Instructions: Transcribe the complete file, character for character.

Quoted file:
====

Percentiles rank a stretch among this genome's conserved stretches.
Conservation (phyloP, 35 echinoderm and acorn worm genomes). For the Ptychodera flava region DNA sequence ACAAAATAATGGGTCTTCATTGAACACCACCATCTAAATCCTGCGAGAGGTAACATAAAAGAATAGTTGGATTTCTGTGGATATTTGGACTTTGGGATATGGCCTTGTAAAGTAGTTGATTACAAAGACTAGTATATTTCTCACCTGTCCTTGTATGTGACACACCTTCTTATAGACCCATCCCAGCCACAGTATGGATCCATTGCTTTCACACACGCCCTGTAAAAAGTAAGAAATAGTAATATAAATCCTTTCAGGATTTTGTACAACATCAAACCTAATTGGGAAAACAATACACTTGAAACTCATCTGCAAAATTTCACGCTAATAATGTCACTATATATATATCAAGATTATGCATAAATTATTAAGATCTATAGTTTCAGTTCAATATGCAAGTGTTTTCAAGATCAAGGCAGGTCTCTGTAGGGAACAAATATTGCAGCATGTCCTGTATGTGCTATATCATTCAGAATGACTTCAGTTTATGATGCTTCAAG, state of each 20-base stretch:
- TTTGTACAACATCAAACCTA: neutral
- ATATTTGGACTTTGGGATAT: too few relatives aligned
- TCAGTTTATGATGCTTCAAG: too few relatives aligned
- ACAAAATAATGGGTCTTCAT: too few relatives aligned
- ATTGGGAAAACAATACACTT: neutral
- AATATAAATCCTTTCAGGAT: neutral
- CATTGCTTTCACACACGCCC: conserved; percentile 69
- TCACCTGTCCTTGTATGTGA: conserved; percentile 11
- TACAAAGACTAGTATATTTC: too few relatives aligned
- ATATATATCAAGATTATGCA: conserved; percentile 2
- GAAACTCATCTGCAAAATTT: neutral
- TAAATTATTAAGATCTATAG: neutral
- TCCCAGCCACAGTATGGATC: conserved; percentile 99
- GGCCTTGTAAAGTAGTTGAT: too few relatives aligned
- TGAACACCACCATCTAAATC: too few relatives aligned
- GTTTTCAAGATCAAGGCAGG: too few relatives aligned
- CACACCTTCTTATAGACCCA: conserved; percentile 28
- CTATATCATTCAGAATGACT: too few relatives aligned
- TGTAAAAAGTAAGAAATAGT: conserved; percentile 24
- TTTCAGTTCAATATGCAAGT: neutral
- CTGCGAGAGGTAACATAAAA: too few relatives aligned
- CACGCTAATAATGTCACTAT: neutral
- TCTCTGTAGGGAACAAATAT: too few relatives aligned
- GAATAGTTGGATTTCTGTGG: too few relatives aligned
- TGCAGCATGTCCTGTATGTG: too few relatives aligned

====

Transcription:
Percentiles rank a stretch among this genome's conserved stretches.
Conservation (phyloP, 35 echinoderm and acorn worm genomes). For the Ptychodera flava region DNA sequence ACAAAATAATGGGTCTTCATTGAACACCACCATCTAAATCCTGCGAGAGGTAACATAAAAGAATAGTTGGATTTCTGTGGATATTTGGACTTTGGGATATGGCCTTGTAAAGTAGTTGATTACAAAGACTAGTATATTTCTCACCTGTCCTTGTATGTGACACACCTTCTTATAGACCCATCCCAGCCACAGTATGGATCCATTGCTTTCACACACGCCCTGTAAAAAGTAAGAAATAGTAATATAAATCCTTTCAGGATTTTGTACAACATCAAACCTAATTGGGAAAACAATACACTTGAAACTCATCTGCAAAATTTCACGCTAATAATGTCACTATATATATATCAAGATTATGCATAAATTATTAAGATCTATAGTTTCAGTTCAATATGCAAGTGTTTTCAAGATCAAGGCAGGTCTCTGTAGGGAACAAATATTGCAGCATGTCCTGTATGTGCTATATCATTCAGAATGACTTCAGTTTATGATGCTTCAAG, state of each 20-base stretch:
- TTTGTACAACATCAAACCTA: neutral
- ATATTTGGACTTTGGGATAT: too few relatives aligned
- TCAGTTTATGATGCTTCAAG: too few relatives aligned
- ACAAAATAATGGGTCTTCAT: too few relatives aligned
- ATTGGGAAAACAATACACTT: neutral
- AATATAAATCCTTTCAGGAT: neutral
- CATTGCTTTCACACACGCCC: conserved; percentile 69
- TCACCTGTCCTTGTATGTGA: conserved; percentile 11
- TACAAAGACTAGTATATTTC: too few relatives aligned
- ATATATATCAAGATTATGCA: conserved; percentile 2
- GAAACTCATCTGCAAAATTT: neutral
- TAAATTATTAAGATCTATAG: neutral
- TCCCAGCCACAGTATGGATC: conserved; percentile 99
- GGCCTTGTAAAGTAGTTGAT: too few relatives aligned
- TGAACACCACCATCTAAATC: too few relatives aligned
- GTTTTCAAGATCAAGGCAGG: too few relatives aligned
- CACACCTTCTTATAGACCCA: conserved; percentile 28
- CTATATCATTCAGAATGACT: too few relatives aligned
- TGTAAAAAGTAAGAAATAGT: conserved; percentile 24
- TTTCAGTTCAATATGCAAGT: neutral
- CTGCGAGAGGTAACATAAAA: too few relatives aligned
- CACGCTAATAATGTCACTAT: neutral
- TCTCTGTAGGGAACAAATAT: too few relatives aligned
- GAATAGTTGGATTTCTGTGG: too few relatives aligned
- TGCAGCATGTCCTGTATGTG: too few relatives aligned